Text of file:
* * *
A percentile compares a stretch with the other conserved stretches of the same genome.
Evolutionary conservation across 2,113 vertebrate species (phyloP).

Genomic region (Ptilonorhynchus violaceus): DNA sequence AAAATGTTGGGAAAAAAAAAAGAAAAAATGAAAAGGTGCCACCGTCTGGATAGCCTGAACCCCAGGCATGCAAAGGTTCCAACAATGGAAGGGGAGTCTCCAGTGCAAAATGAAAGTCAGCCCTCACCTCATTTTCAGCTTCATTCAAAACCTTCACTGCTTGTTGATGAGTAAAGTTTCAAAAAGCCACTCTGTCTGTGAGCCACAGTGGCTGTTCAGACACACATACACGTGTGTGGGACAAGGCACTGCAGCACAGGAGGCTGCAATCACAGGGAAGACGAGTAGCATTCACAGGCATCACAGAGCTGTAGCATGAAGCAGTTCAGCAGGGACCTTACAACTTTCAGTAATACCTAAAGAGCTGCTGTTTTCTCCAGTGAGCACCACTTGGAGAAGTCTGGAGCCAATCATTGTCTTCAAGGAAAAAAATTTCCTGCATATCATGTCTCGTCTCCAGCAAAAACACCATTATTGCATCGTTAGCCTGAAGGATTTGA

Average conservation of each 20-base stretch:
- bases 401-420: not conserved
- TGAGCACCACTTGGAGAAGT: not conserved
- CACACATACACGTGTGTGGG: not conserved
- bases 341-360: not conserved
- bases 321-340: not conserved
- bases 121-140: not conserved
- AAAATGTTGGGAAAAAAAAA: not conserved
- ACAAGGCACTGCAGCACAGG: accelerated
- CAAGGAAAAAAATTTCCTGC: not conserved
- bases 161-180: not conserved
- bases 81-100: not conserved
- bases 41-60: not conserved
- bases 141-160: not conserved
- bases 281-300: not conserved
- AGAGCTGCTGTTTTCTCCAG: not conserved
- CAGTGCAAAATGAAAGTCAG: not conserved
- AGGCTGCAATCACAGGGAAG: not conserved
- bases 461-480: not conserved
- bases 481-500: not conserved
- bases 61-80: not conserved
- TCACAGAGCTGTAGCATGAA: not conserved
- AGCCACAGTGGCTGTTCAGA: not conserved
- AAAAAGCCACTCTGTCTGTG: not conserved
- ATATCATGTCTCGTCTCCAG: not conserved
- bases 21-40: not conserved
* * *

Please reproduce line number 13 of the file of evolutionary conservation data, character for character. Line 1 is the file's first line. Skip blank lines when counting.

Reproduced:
- CAAGGAAAAAAATTTCCTGC: not conserved